The Twins' Jim "Mudcat" Grant tribute.

One of Major League Baseball’s remarkable figures has passed away at 85. Jim “Mudcat” Grant played in MLB from 1958-71 with the Indians, Twins, Dodgers, Expos, Cardinals, Athletics, Pirates and Athletics again, making a big mark there. His impact was particularly felt with the Twins in 1965, when he became the first Black AL pitcher to win 20 games (he went 21-7) and helped them make the World Series, delivering starting wins in Games 1 and 6 (plus hitting a three-run homer in Game 6 and throwing five innings of relief in Game 5).

During his career, Grant also sang in nightclubs with his “Mudcat and the Kittens” group, and gained a lot of fame for his musical skills. After his playing days, he went on to be a broadcaster with both the Indians and A’s. During his time as a broadcaster, his “a little chin music” phrase about high and inside pitches took off. He continued with music as well, playing on TV shows hosted by Johnny Carson and Mike Douglas, singing the national anthem ahead of an A’s game in 1970, and performing with Count Basie and Duke Ellington. He even hosted a TV variety show in Minneapolis.

Beyond that, Grant shaped efforts to recognize Black pitchers with his 2007 “Black Aces” book (written with Tom Sabellico and Pat O’Brien) and campaign to recognize Black pitchers who had won 20 games in a single MLB season. That became a major cause for him, and it had a significant impact. Here’s more on that from Rhett Bolinger in a 2017 piece:

“It was definitely special for me,” Grant said at a recent TwinsFest. “I didn’t know there was never an African-American pitcher who won 20 games in the American League. As the season progressed, I started getting all kinds of mail, and even Howard Cosell called me a couple times when I got to 18 wins. So, it was really special.”

As Grant got older, he understood the significance of the milestone, and it became his mission to celebrate the accomplishments of the Black Aces (, African-American pitchers who won at least 20 games. Grant’s book, “The Black Aces: Baseball’s Only African-American Twenty-Game Winners”, came out in 2007, and since then Carsten Sabathia and David Price have joined the exclusive club.

The members are Vida Blue (1971, ’73, ’75), Al Downing (’71), Bob Gibson (’65, ’66, ’68-70), Dwight Gooden (’85), Grant (’65), Ferguson Jenkins (’67-72, ’74), Sam Jones (’59), Don Newcombe (’51, ’55, ’56), Mike Norris (’80), J.R. Richard (’76), Dave Stewart (’87-90), Earl Wilson (’67), Dontrelle Willis (2005), Sabathia (’10) and Price (’12).

“It was a lot of fun doing that book and doing all that research,” Grant said. “I found out so many things that happened and how African-Americans contributed to Major League Baseball. I think it’s just a wonderful thing.”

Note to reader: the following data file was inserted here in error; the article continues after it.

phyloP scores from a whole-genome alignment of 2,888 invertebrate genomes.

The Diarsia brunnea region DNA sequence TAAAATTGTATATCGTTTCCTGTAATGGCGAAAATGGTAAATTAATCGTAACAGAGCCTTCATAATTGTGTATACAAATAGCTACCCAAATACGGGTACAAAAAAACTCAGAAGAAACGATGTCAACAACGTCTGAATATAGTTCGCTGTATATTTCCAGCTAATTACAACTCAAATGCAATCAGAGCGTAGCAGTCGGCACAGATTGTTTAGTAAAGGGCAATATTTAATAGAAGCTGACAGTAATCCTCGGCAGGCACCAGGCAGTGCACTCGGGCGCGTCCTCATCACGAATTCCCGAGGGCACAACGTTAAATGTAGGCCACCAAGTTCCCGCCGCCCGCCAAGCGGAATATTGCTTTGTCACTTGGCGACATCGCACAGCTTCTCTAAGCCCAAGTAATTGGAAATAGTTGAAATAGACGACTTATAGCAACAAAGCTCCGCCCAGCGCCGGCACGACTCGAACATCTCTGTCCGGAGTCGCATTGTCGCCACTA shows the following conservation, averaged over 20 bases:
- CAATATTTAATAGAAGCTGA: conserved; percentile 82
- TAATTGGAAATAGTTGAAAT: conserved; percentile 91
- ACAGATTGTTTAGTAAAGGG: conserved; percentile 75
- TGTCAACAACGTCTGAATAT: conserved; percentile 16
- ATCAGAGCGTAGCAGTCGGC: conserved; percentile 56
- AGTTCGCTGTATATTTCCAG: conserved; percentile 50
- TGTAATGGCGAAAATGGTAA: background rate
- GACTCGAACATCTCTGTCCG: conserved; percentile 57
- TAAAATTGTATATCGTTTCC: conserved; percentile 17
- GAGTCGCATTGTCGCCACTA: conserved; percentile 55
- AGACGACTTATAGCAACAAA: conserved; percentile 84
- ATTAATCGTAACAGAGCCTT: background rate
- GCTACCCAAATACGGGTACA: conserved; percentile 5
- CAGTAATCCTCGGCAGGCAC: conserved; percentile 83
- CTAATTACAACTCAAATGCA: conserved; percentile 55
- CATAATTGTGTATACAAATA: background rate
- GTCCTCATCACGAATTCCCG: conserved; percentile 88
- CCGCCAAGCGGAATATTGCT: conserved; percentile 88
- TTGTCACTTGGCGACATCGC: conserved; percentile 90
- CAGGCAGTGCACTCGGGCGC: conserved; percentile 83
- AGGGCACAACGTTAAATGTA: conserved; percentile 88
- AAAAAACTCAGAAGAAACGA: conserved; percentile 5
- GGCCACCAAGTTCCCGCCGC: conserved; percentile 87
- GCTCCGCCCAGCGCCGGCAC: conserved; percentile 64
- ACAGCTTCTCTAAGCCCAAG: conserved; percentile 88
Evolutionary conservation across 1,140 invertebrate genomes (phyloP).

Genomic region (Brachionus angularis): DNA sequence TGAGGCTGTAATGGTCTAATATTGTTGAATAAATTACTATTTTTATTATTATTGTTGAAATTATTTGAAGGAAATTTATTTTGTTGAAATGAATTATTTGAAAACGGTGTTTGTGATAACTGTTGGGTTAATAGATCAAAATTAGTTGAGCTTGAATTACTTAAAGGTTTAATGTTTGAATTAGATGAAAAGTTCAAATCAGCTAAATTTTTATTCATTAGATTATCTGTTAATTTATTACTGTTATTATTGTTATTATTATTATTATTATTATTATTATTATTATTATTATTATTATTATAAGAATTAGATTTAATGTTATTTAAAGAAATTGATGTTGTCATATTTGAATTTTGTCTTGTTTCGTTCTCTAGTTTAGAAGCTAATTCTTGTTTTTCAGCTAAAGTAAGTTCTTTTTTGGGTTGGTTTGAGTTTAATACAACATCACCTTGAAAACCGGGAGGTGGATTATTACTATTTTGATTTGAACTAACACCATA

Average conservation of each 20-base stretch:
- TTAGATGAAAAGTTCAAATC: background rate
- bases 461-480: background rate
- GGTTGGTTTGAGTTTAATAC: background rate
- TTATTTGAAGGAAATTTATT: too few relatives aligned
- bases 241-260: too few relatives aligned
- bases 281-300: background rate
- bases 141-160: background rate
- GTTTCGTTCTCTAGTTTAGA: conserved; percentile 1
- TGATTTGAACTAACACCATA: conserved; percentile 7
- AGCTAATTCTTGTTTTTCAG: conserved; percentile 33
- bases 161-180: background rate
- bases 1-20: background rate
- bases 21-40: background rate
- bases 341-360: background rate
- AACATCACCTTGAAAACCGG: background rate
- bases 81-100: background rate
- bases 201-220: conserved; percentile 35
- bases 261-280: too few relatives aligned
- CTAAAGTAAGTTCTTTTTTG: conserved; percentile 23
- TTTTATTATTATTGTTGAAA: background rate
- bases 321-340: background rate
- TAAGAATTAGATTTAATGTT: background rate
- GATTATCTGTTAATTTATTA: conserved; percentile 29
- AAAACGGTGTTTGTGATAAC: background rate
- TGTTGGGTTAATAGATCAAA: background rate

Beyond that, Grant was a regular figure advocating for Black history in baseball and working to improve Black participation in the game. As Bill Lubinger of The Cleveland Plain Dealer wrote around a January 2019 Cleveland Cavaliers game where Grant, Jimmy Jackson, Cris Carter and Jim Brown were honored in a “Black Heritage Celebration” of local athletes, Grant experienced plenty of adversity due to his skin color in both the minors and majors, but also got support from a wide range of teammates. And he spent a large amount of his later years trying to boost Black participation in baseball, including organizing tournaments.

As the number of black players in the majors has shrunk from more than one in four by the mid-70’s to about one in 10 last season, Grant has been out front of an effort to counter the trend.

“Do we just sit here and say, ‘Well, that’s too bad?’ No, you get out and you do something about it,” he said. “You provide a place of opportunity where kids can show some skills at an early age and maybe this will get bigger and bigger and we can motivate them to play this game.”

Grant was also a frequent figure at Negro Leagues Baseball Museum events, and president Bob Kendrick delivered a nice tribute to him Saturday:

Some living members of the Black Aces chimed in with tributes to Grant as well, including Fergie Jenkins and Dontrelle Willis:

Things weren’t easy for Grant for much of his life, with his father dying when he was young, his mother having to go to work in a canning factory, and him having to work in a mill himself at 13. Even his “Mudcat” nickname came from a bad place. As he once shared, that started with white teammates of his in the minors thinking he was from Mississippi (he was from Florida), and calling him “Mississippi Mudcat.”

But the “Mudcat” name became one Grant eventually adopted himself over time, and it wound up being a good fit for his combination of athletic and musical skills. And he definitely brought those to the table often, including with this 2011 performance of “What A Wonderful World” at a memorial for former teammate Harmon Killebrew:

Grant will be missed by many throughout the baseball world. Our thoughts go out to his friends and family.

[Bally Sports; photo from @Twins on Twitter]

About Andrew Bucholtz

Andrew Bucholtz has been covering sports media for Awful Announcing since 2012. He is also a staff writer for The Comeback. His previous work includes time at Yahoo! Sports Canada and Black Press.